In a little bit I’m going to walk along the road to retrace my path after I pulled out of the driveway. With all the leaves on the ground, it will be like looking for a contact lens on the beach, which is a terrible example because the contact would not be usable even if you could find it. Which reminds me, it rained on and off for the past two days. In case you were wondering, I thoroughly checked the inside of my car in case it fell in between the seats or somewhere else. I don’t think it’s there and, anyway, the car has been pretty insistent that it does not detect its presence.

I learned a few things from just one bonehead move. To replace a lost key fob, you have to pay so much money you will consider just buying a new car. I can get a gps tile for my spare set which is no longer spare. You should never set a key fob down anywhere on the outside of a car. If you ignore this last part, it is possible to drive 2+ hours without a car key but, again, I don’t recommend it.

16 thoughts on “Lessons in driving and life

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  1. Really enjoyed this story, but I mean, in a sympathetic way. I forget, drop, loose, misplace & mislay pretty much everything at some point. I think the bluetooth tile and GPS implants are a great idea, we should all order a crate of the things, and tag everything we possess that could conceivably be moved. But I have to tell you, seriously, that a couple years ago I sent for a 4-pack of them…yeah, lost them. I think they got chucked out with the junk mail. And also, unless it’s cooked really rare, you have to remove the tag from the pot roast before cooking.

    Liked by 2 people

    1. Ha!! Pot roasts are too precious to lose. Now I’m worried I’ll throw away the tiles. I once threw away a $50 bill but we rummaged through trash to find it . My dad told me he once drove off with his cell phone on the trunk of his car and it never fell off. I inherited his forgetfulness but not his luck.

      Liked by 1 person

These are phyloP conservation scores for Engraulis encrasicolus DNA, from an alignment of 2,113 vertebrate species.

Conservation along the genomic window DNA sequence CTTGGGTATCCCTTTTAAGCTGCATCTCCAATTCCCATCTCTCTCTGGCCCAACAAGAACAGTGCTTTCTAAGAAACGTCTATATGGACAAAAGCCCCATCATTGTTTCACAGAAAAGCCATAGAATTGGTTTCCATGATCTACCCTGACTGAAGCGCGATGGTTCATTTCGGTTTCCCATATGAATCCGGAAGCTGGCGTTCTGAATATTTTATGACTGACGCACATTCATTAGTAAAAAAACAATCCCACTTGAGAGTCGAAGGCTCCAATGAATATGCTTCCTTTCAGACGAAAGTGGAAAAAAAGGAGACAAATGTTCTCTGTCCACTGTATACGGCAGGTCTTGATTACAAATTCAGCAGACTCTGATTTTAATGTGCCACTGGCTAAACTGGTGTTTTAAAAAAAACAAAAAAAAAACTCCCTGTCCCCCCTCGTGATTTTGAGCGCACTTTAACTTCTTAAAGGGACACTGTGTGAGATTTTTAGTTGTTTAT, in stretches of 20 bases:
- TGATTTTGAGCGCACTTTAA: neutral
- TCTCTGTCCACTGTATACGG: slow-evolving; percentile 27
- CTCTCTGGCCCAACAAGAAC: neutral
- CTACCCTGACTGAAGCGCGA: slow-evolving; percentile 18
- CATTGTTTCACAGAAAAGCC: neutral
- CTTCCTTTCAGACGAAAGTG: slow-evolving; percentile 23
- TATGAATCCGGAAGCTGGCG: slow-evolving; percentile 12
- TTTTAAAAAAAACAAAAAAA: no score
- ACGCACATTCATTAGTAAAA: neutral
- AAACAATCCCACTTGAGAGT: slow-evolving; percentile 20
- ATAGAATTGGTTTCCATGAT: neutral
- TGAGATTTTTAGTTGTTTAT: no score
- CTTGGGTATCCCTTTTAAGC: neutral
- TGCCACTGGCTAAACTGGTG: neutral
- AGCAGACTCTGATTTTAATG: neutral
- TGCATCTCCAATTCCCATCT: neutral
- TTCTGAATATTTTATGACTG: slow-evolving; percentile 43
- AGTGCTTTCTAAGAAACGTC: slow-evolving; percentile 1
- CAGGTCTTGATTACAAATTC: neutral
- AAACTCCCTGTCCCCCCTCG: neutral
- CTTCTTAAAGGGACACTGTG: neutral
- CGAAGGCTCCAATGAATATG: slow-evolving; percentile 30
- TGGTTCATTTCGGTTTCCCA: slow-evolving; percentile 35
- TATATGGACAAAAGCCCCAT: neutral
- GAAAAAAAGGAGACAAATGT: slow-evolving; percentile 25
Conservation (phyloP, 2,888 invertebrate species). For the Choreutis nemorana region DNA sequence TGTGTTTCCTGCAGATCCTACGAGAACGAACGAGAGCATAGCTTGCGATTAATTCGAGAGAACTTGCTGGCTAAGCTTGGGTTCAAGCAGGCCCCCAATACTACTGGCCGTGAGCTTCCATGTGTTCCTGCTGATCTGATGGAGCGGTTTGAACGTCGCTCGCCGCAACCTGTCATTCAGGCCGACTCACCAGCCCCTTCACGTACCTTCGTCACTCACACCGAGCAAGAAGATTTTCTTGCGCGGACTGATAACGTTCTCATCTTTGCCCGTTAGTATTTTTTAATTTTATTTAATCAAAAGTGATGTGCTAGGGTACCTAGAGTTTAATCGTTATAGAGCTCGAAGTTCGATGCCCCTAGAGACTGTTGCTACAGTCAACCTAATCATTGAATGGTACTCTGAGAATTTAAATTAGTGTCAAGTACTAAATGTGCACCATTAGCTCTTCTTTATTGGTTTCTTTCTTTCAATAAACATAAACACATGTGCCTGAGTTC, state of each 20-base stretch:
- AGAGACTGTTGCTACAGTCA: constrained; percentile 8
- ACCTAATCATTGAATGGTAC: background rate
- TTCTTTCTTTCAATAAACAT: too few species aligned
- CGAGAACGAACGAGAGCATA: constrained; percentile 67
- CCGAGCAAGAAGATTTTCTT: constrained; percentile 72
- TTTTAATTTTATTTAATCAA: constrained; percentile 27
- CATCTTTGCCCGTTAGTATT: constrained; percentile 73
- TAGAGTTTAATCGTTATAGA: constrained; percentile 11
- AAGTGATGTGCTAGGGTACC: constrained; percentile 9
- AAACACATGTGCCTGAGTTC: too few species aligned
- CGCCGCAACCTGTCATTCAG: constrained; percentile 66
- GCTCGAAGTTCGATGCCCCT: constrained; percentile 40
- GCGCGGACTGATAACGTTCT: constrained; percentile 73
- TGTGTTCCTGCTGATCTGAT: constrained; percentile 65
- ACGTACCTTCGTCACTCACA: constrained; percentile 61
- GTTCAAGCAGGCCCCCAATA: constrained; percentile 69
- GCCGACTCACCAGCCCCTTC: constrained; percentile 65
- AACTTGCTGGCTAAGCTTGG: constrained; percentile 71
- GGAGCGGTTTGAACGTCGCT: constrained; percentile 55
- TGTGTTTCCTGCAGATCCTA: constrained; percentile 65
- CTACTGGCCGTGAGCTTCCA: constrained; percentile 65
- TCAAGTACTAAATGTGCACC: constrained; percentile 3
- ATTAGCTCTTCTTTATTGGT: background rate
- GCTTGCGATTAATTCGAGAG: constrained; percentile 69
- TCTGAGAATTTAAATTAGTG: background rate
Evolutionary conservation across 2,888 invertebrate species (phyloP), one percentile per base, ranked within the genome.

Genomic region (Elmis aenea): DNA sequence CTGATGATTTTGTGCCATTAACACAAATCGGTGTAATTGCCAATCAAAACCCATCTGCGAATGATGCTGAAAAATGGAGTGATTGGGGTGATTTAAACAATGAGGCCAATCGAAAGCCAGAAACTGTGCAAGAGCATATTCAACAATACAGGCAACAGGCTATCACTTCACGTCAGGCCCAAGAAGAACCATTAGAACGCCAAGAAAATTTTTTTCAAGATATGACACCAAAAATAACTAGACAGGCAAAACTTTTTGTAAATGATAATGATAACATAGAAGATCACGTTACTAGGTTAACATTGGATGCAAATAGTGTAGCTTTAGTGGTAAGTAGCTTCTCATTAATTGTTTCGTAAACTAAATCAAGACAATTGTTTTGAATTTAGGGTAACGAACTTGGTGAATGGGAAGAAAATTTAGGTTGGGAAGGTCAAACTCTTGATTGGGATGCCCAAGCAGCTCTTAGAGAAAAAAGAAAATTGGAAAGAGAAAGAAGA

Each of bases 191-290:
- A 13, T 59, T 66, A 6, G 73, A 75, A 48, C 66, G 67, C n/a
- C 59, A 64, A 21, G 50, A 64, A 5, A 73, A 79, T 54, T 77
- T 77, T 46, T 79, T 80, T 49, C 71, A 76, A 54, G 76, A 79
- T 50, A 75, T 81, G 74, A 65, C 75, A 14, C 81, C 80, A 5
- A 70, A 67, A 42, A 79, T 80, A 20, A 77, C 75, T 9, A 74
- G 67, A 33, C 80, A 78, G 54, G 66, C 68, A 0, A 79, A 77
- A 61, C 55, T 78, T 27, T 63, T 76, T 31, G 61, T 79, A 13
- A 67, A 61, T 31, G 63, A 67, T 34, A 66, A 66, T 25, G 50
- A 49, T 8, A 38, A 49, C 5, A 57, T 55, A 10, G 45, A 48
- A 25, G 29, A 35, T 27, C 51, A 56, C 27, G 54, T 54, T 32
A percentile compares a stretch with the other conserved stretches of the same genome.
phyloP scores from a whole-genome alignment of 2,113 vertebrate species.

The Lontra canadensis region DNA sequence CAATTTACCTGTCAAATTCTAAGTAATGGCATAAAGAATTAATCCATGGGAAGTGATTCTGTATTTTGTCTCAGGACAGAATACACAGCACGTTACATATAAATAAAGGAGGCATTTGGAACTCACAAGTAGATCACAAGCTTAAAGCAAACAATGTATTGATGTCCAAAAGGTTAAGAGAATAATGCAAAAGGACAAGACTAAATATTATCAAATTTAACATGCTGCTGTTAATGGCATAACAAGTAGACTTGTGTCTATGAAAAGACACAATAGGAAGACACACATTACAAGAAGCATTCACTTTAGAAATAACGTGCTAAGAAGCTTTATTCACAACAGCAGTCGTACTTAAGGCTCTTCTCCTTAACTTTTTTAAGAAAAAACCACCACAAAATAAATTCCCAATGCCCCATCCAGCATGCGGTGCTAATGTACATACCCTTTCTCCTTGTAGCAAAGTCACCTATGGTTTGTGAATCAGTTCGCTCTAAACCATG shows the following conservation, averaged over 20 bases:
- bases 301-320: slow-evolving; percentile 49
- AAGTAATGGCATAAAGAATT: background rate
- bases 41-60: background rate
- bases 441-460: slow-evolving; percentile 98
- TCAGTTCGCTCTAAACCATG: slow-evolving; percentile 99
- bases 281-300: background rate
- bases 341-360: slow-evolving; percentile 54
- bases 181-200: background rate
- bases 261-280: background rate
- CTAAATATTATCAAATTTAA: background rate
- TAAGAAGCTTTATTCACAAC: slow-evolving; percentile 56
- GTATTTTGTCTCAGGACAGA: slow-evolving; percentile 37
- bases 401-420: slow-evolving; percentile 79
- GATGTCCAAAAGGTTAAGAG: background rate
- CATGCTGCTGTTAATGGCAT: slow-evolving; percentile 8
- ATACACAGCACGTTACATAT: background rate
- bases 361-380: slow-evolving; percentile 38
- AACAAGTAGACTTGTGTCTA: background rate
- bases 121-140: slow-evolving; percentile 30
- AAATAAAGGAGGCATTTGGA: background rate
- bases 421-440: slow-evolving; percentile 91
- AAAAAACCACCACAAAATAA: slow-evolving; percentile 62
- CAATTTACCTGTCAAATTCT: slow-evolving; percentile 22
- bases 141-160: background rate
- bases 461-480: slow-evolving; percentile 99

1. Some things seem like they’re made to be mislaid. Next time I get an umbrella, I should go to the bus stop and leave it on whatever random bus, just get it over with. One of my granddads had a friend who actually super-glued a cup & saucer to the lid of his trunk, because he enjoyed all the people honking and pointing when he’d stop at a light. He knew a lot of weird guys.

        Liked by 1 person

    1. I’m waiting on a quote to replace just the one. The price I heard the day it happened was if I needed to have the car towed to a dealership and have a new set ordered and programmed. Yes, it was a mint. Still have the feeling one will be pretty high.

      Liked by 1 person

    1. I do that too, more out of forgetfulness than practicality. I’ve heard it’s impossible to lock your keys in the car that way, but also just discovered there’s a way to lock the car from the outside door handle by pressing it in a certain place. Seems safer not to use the car.

      Liked by 1 person

  2. Setting things on top of a car is a really bad idea. I’ve seen at least one car rolling along with a purse on the roof; don’t know if it stayed on until the owner arrived at their destination. I set a potted gift plant on the roof once. Needless to say, it was never given.
    At least the pot roast turned out well.

    Liked by 1 person